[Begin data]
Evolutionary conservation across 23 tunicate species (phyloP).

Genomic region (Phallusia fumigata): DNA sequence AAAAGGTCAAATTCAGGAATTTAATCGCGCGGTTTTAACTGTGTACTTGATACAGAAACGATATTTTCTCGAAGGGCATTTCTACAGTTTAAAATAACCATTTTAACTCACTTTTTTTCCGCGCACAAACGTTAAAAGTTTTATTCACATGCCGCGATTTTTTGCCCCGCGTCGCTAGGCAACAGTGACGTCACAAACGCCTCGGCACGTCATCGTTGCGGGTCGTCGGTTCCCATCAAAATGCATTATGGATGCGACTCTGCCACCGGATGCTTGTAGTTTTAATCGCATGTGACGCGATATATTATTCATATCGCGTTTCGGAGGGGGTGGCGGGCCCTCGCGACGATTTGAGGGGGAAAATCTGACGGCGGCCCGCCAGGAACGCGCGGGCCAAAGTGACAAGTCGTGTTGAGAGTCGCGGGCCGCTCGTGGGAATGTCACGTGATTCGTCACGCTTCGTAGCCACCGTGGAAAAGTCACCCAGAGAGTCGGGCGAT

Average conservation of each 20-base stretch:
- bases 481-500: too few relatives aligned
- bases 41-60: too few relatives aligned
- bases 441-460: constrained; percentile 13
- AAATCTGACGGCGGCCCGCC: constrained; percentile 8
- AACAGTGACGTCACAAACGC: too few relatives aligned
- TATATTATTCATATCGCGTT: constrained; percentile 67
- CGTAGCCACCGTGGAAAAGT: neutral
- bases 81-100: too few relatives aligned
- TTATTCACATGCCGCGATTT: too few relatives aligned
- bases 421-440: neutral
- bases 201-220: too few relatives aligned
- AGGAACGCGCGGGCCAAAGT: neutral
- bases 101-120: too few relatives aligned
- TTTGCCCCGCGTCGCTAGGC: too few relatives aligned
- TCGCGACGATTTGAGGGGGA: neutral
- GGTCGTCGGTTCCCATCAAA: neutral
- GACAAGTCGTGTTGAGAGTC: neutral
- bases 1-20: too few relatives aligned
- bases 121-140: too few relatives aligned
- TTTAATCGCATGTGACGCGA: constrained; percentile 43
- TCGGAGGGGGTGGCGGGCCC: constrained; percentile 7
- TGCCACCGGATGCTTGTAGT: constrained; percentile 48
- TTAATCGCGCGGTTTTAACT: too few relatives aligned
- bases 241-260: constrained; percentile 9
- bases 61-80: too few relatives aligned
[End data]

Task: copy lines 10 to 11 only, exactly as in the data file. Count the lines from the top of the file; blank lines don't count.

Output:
- CGTAGCCACCGTGGAAAAGT: neutral
- bases 81-100: too few relatives aligned